Developer: Spiral House
Publisher: Maximum Games
Platform: Nintendo Switch
Category: Action, Adventure & Role-Playing
Release Date: 15th of August, 2017 (PAL & NA)
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When Troll and I was first revealed for Nintendo Switch, I was excited and then I remembered how it did how badly people took to it when it released earlier this year back in March and now that it’s finally here, sadly it’s nothing worth writing home about.
I so wanted to enjoy Troll and I and there were a few moments I really did, like within the first 10 minutes when I was really immersed with the game and the setting it was trying to sell me, but it just went so bad, so fast and now here I sit, writing what is now one of the hardest review I will ever have to write, but before I say what I have to say about Troll and I, there is one thing I do have to say. I have seen some of the reviews Troll and I got, particularly one by Destructiod and while the game may have its faults, I would never write about this new release in the way Destructoid reviewer Patrick Hancock wrote about it. (Click here to see his atrocity.)
If you are reading this Patrick you should be ashamed of yourself. By all means speak your mind and voice your opinion, but as a writer, you should know there are more plenty of other words and terms you could have used, instead of using the same one over and over. Bad game or not, did you even try to review it? But I’m getting off topic, so I’m going to direct this review back to what I think of Troll and I and before I write about what goes on in the game, first I need to write about how it plays. Or to say it more bluntly, how badly it plays.
By now I’m sure you’ve all heard about the “game ending glitch” discovered by Nintendo Life? Well here’s the rub, I’ve had the game for nearly a week and have had to start over three times and yet, I never encountered that issue once, but I did experience plenty of over issues instead. For instance, when encountering loading screens, prior to a “fix” I myself did, the loading screens never ended. I once waited a full two hours to see if the game would suddenly kick in, but it didn’t. So I’d have to press the Home menu button, close the software and load the game up a game and resume playing from where Troll and I last autosaved, but when everything is loading, half the screen would disappear entirely, especially when engaging in a bit of co-op play, plus there’s plenty of frame-rate issues.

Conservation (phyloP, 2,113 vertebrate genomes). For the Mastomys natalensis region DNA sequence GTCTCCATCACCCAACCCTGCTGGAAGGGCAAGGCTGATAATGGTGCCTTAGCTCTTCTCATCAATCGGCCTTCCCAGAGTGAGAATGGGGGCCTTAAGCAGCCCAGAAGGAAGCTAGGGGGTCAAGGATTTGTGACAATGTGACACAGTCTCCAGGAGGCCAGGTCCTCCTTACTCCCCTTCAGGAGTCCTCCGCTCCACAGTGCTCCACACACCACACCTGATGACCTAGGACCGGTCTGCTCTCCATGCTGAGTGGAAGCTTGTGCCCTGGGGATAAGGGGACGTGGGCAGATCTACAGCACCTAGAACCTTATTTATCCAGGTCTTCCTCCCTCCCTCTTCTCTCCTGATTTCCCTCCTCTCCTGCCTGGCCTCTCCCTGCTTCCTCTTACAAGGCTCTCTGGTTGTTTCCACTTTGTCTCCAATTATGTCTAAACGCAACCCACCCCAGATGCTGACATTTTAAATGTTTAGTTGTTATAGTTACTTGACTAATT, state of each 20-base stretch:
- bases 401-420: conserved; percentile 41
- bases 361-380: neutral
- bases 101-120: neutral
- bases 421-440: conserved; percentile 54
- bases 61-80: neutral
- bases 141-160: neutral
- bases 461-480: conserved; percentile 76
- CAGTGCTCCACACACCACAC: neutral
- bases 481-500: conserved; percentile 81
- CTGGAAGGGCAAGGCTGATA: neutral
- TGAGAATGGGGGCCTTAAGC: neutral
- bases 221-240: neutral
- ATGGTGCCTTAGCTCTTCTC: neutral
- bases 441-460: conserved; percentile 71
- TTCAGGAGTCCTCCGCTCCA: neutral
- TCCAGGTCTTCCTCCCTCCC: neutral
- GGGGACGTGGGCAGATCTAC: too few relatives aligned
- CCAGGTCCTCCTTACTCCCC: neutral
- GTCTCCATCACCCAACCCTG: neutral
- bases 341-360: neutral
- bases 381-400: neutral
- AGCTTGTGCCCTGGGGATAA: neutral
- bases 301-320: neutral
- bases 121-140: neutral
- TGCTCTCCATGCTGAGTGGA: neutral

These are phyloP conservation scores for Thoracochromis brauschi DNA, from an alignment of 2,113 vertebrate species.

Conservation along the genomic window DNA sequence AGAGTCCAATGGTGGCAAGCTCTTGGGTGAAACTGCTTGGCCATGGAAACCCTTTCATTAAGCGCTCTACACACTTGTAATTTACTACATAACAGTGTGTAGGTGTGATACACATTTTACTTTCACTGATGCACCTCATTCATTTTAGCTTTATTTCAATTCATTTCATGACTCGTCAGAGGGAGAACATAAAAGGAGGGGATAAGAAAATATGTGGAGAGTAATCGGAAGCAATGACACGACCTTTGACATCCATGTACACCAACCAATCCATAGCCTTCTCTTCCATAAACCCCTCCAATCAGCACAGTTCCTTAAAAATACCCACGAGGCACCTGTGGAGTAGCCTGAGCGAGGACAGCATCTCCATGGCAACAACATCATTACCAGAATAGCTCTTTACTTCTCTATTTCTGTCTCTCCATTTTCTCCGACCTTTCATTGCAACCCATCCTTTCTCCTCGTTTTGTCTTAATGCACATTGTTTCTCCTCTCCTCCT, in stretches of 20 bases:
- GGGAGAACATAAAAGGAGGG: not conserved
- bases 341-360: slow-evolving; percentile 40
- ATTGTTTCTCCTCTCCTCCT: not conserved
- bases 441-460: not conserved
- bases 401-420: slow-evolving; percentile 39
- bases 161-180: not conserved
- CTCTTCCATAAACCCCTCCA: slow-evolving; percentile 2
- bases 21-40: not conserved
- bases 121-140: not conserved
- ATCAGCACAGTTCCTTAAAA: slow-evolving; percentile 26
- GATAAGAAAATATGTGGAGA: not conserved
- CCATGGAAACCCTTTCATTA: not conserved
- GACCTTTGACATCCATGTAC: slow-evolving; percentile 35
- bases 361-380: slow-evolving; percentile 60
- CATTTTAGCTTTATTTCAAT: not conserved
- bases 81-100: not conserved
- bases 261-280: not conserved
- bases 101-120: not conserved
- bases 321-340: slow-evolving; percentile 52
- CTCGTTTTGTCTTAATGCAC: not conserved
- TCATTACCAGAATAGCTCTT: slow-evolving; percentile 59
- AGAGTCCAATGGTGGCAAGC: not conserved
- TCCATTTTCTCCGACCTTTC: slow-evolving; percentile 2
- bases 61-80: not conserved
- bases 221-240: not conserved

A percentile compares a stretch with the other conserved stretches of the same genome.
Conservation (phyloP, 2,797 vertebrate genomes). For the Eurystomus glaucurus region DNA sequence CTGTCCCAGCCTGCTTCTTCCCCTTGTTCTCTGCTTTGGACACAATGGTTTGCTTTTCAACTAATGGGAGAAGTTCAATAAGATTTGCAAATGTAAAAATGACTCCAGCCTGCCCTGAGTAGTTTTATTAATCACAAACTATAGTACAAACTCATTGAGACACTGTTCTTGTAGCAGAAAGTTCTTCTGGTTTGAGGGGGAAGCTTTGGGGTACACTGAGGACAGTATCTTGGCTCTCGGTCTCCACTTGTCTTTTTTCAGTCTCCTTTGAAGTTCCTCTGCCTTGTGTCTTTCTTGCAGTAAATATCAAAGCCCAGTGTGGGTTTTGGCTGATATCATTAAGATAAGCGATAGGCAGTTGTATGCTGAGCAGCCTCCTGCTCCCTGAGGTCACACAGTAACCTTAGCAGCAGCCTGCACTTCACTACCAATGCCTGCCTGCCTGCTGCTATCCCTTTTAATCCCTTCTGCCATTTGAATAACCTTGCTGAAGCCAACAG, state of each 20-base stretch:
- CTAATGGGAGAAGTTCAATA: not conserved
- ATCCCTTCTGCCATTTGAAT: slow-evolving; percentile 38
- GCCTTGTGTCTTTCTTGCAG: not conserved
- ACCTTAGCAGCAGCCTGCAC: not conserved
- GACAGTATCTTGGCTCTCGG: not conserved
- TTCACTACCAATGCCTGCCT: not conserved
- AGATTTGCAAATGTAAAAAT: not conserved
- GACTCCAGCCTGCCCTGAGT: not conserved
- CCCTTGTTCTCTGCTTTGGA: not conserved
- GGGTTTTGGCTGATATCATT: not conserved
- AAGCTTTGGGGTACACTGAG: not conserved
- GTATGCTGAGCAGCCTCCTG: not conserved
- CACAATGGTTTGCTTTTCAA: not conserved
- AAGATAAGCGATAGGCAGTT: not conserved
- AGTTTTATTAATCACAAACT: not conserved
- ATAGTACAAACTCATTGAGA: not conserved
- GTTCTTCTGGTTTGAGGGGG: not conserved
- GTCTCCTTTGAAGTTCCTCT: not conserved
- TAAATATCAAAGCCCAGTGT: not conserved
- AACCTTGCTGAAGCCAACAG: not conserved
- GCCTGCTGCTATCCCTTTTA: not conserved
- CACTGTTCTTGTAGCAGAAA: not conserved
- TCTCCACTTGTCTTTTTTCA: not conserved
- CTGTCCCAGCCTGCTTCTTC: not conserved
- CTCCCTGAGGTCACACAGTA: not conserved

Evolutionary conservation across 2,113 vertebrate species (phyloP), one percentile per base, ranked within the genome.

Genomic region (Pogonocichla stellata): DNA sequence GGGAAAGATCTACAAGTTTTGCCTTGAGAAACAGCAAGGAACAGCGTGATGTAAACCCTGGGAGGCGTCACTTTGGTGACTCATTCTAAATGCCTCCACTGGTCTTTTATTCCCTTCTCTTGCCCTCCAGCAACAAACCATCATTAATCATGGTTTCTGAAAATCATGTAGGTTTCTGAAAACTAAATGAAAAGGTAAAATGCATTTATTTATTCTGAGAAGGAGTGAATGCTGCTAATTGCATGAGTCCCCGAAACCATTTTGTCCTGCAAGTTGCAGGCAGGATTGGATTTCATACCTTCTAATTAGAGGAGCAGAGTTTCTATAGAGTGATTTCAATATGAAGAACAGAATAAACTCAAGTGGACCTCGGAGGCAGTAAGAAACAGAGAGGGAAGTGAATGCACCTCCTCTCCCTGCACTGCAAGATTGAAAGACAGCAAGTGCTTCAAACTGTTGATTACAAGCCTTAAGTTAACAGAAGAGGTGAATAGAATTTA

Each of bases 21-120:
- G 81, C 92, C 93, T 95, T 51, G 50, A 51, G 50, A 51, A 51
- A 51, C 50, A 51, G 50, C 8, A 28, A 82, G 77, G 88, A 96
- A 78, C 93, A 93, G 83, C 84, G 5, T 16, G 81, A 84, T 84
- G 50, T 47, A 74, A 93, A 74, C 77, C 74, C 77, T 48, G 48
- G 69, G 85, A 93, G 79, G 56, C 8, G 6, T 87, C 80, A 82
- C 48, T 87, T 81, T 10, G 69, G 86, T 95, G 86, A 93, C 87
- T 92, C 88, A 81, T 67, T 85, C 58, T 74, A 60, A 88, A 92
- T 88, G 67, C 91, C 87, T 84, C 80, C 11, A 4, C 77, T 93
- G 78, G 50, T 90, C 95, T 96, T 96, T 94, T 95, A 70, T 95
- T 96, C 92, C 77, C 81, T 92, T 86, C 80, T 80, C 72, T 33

The worst glitch however I encountered, which was plenty in itself, was with the climbing. Normally for Otto to climb, he would need to use the little outcroppings and ridges to scale a cliff-face, only for me he never did (until I fixed it.) I would be tasked with climbing up a certain ledge, but no matter how many times I tried to climb it, Otto would never use the ledges and follow the correct path and sometimes I couldn’t even climb at all, because Otto would suddenly fall and although he was directly above the group, he would remain in the falling animation, When playing in co-op and this happens, every time I would try to “leave co-op,” the software would immediately force itself to close.
Well, after the umpteenth time of finding myself stuck because Troll and I was doing its best to stop me from proceeding, I took to various means in the hopes of sorting Troll and I up. I tried hitting the Home menu and turning my Switch off by holding the Power button. I tried deleting the game altogether and downloaded it again from the eShop and starting a new game, but still nothing worked, so I went a little out of the box. I went into settings and I changed my Switch’s region and guess what, the game stopped bugging out on me. I don’t know why it works, but it does and it’s only temporary. After a couple of hours, the glitches would return, framerate will drop and I’d need to change the region again, but as soon as I returned it to the region I had originally, the game would become immediately worse when playing it.
Granted changing the region again would temporarily fix the digital version of Troll and I, I received, but it’s a hassle going through such a thing over and over that you soon find yourself debating as to whether or not you should continue, but I did continue and now that I have said what I needed to, it is time I actually start talking about the game itself, so here’s me doing that, Developed by Spiral Tower and originally planned to be published by Square Enix, only to then be revealed to be published by Maximum Games, Troll and I is the story of Otto and a Troll named Troll. (It’s not very creative I know, given what is wrong with the game, it would be foolish to focus on Troll’s unimaginative name choice.)